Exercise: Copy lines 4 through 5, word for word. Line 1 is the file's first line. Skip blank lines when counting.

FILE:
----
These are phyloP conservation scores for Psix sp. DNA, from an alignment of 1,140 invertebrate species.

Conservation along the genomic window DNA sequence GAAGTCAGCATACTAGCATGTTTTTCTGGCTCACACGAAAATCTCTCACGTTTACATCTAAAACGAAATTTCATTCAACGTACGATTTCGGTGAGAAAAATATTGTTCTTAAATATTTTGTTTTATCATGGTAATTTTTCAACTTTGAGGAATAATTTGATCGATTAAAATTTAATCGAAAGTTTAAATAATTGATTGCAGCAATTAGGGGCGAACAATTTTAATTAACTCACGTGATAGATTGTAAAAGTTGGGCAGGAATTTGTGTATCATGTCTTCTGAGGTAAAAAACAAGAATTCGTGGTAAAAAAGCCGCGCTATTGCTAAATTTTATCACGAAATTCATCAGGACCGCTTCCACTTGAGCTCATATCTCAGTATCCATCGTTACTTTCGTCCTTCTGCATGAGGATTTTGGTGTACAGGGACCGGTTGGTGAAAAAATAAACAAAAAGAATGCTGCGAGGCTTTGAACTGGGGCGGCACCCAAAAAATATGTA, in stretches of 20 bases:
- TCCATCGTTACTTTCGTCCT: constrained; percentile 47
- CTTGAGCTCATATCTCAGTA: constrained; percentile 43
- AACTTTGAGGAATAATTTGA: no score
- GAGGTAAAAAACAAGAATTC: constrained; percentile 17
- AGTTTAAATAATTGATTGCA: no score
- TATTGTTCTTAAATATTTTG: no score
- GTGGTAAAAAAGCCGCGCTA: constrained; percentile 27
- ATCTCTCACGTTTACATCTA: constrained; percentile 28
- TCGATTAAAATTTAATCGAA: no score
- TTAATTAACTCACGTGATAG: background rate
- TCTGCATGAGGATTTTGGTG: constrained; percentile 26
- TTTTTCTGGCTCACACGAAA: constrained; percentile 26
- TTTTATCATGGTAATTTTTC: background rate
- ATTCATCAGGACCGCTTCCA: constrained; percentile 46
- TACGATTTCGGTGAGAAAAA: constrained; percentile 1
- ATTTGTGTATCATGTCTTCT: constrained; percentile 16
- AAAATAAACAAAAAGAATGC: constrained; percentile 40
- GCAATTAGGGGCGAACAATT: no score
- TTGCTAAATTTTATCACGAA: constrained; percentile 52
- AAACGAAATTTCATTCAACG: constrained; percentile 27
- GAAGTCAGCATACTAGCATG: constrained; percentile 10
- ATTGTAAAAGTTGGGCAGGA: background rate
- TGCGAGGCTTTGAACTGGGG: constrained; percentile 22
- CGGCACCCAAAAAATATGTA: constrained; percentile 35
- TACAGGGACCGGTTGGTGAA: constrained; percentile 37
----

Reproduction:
- CTTGAGCTCATATCTCAGTA: constrained; percentile 43
- AACTTTGAGGAATAATTTGA: no score